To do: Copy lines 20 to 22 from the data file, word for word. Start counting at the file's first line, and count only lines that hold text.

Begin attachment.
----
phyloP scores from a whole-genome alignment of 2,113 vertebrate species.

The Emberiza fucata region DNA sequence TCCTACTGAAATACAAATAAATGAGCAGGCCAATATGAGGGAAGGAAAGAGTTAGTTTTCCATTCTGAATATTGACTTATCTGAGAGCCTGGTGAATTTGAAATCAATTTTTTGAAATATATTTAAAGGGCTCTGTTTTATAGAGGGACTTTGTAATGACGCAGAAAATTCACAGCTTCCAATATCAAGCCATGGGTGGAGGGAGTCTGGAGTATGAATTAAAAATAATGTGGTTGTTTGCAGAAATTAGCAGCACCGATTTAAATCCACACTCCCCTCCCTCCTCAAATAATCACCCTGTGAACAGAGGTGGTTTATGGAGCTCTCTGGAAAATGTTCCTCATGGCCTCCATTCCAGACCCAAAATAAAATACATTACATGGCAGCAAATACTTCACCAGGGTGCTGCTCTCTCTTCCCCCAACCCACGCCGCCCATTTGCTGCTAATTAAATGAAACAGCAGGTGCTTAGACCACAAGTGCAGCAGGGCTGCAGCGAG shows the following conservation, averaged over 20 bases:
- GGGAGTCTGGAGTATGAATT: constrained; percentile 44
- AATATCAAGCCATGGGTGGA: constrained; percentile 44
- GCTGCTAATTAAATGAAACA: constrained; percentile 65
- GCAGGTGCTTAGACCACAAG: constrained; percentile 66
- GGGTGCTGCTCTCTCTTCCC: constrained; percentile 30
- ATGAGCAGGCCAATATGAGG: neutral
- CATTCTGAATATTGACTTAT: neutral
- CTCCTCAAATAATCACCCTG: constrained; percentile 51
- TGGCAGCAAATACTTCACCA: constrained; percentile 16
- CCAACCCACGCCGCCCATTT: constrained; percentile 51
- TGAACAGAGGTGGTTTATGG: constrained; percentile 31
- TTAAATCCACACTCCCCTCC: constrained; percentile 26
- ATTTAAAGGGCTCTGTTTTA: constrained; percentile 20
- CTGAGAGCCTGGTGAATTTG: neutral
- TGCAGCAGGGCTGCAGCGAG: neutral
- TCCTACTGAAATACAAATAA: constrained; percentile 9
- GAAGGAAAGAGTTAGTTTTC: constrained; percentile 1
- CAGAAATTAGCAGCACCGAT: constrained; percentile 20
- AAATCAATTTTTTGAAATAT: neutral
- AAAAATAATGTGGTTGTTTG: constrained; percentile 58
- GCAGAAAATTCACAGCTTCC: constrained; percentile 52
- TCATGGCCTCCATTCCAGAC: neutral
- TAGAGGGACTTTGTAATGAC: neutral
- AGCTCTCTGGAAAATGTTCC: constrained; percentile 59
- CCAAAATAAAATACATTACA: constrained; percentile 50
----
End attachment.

- CAGAAATTAGCAGCACCGAT: constrained; percentile 20
- AAATCAATTTTTTGAAATAT: neutral
- AAAAATAATGTGGTTGTTTG: constrained; percentile 58